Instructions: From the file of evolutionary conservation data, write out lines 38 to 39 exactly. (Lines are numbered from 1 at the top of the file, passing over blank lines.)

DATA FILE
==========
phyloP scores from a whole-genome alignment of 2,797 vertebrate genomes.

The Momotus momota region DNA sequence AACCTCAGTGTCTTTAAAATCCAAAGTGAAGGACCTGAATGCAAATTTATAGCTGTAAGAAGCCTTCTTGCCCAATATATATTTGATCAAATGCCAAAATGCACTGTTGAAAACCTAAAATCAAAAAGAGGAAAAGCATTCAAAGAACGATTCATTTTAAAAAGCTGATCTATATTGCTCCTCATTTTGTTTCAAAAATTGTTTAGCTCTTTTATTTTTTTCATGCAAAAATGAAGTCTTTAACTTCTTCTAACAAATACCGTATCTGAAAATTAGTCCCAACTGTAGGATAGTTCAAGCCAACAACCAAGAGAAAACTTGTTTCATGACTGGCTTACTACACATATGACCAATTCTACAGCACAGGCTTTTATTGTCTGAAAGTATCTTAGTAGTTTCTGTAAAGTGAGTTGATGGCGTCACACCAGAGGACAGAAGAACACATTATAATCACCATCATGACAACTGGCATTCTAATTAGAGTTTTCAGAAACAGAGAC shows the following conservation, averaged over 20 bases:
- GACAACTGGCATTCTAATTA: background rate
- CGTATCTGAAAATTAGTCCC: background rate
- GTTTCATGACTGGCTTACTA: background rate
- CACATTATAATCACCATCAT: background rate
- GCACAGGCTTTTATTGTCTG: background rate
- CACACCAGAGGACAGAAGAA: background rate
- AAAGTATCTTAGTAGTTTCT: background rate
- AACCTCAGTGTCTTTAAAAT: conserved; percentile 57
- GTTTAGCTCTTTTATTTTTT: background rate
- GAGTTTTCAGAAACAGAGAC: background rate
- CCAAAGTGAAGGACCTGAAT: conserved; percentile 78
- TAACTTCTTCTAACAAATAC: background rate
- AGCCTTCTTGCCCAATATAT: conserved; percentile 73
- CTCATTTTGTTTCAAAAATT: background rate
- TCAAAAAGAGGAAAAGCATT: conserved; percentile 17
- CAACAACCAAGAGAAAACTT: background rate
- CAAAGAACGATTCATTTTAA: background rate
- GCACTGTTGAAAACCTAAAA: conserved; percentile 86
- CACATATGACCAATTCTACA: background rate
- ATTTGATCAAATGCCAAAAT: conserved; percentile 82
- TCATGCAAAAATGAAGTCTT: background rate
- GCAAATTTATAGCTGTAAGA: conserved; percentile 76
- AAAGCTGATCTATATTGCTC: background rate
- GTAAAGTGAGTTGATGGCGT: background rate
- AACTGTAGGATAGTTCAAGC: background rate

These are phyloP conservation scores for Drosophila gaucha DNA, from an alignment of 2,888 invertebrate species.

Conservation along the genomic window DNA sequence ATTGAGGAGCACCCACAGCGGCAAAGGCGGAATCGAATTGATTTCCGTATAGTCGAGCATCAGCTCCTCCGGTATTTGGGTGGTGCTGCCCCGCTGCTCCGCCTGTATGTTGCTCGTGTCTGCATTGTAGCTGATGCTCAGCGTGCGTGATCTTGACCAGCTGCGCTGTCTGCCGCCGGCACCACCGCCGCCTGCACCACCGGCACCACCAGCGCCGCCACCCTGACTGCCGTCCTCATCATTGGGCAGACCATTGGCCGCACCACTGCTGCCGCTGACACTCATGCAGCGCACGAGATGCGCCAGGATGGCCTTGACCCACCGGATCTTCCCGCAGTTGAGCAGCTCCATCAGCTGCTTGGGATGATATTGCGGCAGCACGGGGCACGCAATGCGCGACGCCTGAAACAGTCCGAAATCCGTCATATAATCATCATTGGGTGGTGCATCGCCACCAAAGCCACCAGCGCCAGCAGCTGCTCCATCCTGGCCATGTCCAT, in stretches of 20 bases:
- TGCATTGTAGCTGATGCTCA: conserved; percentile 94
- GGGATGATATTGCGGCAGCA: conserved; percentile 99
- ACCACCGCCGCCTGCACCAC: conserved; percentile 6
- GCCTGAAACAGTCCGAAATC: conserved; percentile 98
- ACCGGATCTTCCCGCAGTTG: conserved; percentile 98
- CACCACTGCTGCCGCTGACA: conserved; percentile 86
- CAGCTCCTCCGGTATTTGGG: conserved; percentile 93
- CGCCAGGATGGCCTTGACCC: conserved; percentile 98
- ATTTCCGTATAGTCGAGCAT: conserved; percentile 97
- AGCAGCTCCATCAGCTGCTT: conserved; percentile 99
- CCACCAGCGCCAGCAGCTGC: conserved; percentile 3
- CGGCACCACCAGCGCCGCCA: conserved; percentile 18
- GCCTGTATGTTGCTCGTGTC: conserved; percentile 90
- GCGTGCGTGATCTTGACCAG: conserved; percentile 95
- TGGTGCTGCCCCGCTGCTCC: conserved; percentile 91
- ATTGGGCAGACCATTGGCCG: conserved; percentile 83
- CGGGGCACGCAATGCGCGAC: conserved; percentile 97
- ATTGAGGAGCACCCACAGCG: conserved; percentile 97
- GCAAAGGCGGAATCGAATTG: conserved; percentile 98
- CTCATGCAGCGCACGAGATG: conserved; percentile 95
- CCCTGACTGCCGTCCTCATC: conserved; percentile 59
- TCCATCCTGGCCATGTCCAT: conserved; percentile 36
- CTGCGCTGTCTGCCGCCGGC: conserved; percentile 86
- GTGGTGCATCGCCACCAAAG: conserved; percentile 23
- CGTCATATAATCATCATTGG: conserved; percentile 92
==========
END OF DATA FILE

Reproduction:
- ATTTCCGTATAGTCGAGCAT: conserved; percentile 97
- AGCAGCTCCATCAGCTGCTT: conserved; percentile 99